|Photo by Larry Downing. Content © 2010 Reuters All rights reserved.|
With Iran's pursuit of nuclear weapons still at the forefront of U.S. national security concerns, the Obama administration and its European partners are continuing on with a fresh round of sanctions and have declared the existence of a contingency strike plan in the hopes of getting Tehran to return to the bargaining table. To augment its multipronged approach, ROA also urges the Administration and Congress to force publicly-traded companies in the United States to disclose trade relationships with Iran, and advocates divestment of Iranian assests from portfolios to discourage nuclear weapon development by Iran.
A less publicized strategy to counter Iran is a $60 billion arms deal with Saudi Arabia, set to be announced by DoD when Congress returns from its summer recess after Labor Day. The sale is part of a strategy first seen in the George W. Bush administration to bolster the militaries of Arab allies. Saudi Arabia, a Sunni country and the birthplace of Islam, is a natural rival to predominantly Shia Iran, and it has become a top weapons buyer, spending $36.7 billion worldwide on arms between 2001 and 2008.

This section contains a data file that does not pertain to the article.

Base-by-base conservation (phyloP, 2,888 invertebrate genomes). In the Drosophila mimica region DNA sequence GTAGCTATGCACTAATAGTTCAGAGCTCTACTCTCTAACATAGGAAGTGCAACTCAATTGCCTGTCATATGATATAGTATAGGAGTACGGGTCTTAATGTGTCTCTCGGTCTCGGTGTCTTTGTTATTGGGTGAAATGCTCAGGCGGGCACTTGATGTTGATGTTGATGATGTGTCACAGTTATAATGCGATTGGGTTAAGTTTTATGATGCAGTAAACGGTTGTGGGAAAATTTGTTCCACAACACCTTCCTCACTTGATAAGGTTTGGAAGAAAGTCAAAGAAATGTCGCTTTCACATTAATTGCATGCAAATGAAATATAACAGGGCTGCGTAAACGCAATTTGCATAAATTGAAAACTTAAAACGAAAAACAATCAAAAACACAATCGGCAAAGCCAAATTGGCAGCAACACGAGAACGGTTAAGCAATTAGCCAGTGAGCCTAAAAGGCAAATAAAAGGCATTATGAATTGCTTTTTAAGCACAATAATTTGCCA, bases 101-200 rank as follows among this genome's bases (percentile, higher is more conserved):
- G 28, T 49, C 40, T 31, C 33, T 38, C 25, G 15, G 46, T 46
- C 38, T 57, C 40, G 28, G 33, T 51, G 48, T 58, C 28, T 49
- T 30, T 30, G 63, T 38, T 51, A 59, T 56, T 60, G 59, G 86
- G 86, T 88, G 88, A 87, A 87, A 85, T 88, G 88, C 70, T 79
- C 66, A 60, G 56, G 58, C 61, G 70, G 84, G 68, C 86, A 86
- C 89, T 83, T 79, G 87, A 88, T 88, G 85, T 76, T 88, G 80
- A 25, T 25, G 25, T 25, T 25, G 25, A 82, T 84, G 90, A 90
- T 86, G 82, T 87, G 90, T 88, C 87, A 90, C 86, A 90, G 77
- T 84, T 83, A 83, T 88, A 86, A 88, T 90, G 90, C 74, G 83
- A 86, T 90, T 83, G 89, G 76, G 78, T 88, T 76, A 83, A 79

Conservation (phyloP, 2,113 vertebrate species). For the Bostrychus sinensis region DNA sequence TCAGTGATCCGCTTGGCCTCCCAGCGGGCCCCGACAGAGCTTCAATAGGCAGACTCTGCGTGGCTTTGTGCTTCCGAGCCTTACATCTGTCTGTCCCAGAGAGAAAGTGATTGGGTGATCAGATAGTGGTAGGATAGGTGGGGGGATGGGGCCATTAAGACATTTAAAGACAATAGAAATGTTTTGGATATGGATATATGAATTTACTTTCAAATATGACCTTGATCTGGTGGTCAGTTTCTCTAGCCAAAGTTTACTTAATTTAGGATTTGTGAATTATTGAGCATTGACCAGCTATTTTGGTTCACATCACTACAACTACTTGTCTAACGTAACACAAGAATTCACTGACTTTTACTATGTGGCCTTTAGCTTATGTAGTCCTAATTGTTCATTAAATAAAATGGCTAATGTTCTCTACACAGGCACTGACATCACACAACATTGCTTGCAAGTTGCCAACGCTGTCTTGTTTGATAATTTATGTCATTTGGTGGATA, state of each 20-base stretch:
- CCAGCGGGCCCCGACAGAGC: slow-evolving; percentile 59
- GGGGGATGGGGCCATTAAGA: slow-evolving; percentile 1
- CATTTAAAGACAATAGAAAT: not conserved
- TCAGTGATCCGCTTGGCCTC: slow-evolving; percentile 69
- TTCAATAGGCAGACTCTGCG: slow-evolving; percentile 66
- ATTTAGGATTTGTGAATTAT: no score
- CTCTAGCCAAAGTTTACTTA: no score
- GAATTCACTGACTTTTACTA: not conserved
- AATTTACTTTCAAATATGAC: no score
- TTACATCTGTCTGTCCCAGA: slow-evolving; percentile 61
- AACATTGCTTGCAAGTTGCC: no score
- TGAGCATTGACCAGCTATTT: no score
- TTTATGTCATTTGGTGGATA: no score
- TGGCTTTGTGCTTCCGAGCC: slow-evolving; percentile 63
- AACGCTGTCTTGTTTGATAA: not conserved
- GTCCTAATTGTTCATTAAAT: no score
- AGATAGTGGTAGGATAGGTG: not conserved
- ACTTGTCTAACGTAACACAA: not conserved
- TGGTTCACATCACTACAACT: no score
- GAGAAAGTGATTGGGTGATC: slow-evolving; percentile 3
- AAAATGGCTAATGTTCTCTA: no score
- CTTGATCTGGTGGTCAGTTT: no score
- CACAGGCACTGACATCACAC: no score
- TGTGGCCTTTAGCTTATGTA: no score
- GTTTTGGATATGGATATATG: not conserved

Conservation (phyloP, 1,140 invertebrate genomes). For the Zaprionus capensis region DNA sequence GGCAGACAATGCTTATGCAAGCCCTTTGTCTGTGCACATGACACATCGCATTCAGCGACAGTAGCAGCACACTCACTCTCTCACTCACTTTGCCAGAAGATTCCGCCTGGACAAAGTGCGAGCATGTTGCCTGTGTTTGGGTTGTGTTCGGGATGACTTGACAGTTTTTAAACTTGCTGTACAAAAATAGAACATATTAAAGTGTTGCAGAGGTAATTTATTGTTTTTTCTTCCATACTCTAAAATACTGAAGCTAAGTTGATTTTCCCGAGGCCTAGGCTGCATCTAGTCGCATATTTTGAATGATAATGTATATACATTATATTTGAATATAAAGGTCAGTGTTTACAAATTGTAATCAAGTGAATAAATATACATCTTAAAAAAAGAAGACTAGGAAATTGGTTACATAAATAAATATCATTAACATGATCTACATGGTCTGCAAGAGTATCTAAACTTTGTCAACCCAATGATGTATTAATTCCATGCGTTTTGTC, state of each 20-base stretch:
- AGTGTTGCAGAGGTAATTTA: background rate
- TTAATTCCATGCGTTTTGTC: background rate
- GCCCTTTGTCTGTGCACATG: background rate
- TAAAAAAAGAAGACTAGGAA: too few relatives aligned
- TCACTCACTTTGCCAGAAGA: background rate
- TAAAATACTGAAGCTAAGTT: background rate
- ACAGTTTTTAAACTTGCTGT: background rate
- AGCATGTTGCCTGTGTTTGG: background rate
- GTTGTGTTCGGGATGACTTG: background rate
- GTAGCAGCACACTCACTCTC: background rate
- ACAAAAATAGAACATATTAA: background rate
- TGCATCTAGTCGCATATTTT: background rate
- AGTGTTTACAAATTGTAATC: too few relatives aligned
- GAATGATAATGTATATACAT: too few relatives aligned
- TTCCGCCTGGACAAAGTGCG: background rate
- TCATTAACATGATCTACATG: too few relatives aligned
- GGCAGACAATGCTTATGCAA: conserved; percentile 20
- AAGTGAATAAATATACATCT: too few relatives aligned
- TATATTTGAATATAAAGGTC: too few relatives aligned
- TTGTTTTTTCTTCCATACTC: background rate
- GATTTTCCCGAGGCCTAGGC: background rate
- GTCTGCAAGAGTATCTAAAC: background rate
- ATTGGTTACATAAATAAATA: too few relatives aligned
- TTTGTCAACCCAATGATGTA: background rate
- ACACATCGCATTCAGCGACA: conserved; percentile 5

According to a Washington Institute for Near East Policy report, the proposed sale to Saudi Arabia includes the following:
- Eighty-four new Boeing F-15 combat aircraft to replace aging F-15C and F-15D air defense variants purchased between 1978 and 1992.
- Upgrades for seventy F-15S strike variants, potentially including advanced long-range munitions for the aircraft.
- Seventy-two United Technologies Corporation UH-60 helicopters, to add to the twenty-two helicopters of the same type now held by the Saudis. Sixty Boeing AH-64D Longbow Apaches and upgrades to Saudi's twelve current AH-64A Apaches may also be included.
- Up to $5 billion in advanced, helicopter-carrying offshore patrol vessels.
- Upgrades to Saudi Arabia's ninety-six U.S.-supplied Raytheon Patriot Advanced Capability 2 missiles.
- Riyadh is also considering large purchases of American transport aircraft, tanker aircraft, maritime patrol aircraft, and the replacement of its U.S.-supplied F-15s.
The Obama administration has also moved to sell sophisticated arms to the United Arab Emirates and other Gulf states, and to shore up the Lebanese Army against Iranian-backed Hezbollah.
Another U.S. goal is for Saudi Arabia to use its increasing military-to-military ties with other states, including Russia and China, to establish political leverage and discourage those countries' arms deals with Iran.
The arms deal with Saudi Arabia is yet another indication of U.S. efforts to pressure Iran on all fronts moving forward.